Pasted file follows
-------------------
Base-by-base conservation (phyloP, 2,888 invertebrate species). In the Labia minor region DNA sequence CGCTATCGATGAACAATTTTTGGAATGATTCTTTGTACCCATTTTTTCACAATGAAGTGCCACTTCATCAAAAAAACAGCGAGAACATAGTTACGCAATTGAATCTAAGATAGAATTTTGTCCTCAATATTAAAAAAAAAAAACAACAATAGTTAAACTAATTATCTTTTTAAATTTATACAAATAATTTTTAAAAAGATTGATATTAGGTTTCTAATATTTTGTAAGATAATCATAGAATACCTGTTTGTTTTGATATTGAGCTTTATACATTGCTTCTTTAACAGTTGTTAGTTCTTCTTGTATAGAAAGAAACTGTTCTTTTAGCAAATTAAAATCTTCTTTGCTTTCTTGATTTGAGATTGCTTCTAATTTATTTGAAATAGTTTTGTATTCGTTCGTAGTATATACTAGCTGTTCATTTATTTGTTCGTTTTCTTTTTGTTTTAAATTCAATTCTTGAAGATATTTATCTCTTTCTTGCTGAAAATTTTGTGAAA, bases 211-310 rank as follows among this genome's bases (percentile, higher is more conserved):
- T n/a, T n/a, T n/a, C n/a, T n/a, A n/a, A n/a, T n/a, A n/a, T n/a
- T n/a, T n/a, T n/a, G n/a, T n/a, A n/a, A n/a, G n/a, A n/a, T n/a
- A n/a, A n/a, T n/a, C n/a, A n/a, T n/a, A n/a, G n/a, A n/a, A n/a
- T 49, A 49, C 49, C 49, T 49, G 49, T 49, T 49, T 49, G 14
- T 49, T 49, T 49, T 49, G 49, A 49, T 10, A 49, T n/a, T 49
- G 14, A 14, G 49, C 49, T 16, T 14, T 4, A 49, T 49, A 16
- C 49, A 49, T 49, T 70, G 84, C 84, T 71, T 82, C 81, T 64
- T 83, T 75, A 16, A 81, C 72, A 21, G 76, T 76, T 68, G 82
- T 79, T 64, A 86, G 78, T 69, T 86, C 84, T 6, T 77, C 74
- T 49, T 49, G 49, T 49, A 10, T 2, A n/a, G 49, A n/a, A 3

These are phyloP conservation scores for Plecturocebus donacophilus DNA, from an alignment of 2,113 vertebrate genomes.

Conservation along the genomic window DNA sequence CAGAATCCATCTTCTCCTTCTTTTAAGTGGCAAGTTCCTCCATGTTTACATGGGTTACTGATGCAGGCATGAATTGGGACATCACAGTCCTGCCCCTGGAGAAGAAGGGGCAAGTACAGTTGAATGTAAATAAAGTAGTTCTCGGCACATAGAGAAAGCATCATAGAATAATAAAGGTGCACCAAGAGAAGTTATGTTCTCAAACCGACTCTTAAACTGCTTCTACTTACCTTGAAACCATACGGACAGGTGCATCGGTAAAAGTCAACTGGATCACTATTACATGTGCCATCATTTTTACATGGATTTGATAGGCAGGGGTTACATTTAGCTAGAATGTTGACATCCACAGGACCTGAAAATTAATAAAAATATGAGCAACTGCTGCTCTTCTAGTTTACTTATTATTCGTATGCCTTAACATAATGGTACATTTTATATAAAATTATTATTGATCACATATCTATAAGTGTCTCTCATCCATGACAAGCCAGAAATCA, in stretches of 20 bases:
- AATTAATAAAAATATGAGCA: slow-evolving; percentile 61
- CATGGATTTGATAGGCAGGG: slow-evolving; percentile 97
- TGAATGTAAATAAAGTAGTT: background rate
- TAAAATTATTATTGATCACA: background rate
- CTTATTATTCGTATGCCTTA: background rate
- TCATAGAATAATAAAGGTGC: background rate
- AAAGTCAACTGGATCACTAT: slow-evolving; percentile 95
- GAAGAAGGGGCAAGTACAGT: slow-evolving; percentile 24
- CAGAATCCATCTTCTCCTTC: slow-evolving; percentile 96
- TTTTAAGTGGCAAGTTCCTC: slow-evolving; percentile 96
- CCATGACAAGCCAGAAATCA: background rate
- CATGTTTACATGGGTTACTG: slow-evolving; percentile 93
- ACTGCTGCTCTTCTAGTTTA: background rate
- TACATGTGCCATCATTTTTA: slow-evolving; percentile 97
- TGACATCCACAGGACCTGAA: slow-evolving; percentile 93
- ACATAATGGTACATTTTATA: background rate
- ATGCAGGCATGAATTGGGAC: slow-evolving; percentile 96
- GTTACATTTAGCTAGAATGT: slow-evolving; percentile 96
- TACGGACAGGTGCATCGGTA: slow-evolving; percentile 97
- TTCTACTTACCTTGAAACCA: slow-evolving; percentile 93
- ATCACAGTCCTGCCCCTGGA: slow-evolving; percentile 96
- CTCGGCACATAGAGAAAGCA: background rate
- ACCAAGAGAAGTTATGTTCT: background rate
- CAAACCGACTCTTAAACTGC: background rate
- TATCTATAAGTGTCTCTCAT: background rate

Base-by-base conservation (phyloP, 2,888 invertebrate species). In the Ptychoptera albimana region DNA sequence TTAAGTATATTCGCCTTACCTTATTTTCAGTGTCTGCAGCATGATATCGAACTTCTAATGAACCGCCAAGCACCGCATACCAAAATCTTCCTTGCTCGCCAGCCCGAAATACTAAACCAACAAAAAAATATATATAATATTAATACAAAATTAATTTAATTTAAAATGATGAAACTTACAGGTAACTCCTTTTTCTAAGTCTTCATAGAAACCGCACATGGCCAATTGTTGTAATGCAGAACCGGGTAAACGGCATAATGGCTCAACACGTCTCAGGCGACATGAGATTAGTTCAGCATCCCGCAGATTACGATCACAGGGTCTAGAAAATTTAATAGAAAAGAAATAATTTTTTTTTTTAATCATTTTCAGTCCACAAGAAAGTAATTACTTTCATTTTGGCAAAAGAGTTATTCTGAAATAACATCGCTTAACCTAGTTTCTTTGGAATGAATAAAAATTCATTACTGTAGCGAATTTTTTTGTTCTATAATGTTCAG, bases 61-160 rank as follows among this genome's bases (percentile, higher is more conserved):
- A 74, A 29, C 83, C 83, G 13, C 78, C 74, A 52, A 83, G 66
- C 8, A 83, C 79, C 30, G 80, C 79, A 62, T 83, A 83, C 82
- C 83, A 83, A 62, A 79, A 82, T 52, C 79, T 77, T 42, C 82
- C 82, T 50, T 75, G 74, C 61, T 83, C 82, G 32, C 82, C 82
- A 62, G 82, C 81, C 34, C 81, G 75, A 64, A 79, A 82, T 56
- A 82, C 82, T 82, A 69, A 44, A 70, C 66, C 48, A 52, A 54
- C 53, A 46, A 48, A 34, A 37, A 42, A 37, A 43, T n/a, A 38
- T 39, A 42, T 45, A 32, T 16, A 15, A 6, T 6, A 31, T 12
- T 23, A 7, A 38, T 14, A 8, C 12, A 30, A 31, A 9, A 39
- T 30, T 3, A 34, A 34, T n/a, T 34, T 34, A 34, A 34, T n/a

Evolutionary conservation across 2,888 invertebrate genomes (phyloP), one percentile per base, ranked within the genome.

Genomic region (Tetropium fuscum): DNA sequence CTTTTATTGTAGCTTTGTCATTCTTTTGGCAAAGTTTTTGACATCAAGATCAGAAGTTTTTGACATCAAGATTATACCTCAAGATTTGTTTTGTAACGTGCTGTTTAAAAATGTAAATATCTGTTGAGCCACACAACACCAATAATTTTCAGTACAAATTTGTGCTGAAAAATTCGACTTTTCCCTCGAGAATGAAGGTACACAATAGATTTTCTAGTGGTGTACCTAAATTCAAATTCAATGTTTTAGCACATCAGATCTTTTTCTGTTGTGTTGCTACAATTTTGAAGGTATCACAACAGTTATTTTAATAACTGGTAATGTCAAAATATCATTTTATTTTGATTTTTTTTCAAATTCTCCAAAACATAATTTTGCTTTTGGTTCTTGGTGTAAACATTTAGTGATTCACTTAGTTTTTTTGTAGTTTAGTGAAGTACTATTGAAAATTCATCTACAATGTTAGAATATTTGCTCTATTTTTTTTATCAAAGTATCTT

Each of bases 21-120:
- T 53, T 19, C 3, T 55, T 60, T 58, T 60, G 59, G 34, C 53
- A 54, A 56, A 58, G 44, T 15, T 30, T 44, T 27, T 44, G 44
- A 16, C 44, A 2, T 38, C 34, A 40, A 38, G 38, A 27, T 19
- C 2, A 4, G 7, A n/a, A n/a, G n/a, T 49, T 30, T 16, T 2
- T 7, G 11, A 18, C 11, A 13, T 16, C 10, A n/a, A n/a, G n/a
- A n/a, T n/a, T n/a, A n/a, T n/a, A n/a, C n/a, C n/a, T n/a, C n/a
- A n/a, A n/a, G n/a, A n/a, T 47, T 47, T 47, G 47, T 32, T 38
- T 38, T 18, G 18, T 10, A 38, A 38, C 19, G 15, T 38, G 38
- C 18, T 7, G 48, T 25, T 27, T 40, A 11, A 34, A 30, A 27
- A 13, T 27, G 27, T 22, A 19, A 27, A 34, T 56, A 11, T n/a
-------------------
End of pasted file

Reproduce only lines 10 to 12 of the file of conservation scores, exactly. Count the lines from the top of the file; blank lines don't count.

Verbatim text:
- T 79, T 64, A 86, G 78, T 69, T 86, C 84, T 6, T 77, C 74
- T 49, T 49, G 49, T 49, A 10, T 2, A n/a, G 49, A n/a, A 3

These are phyloP conservation scores for Plecturocebus donacophilus DNA, from an alignment of 2,113 vertebrate genomes.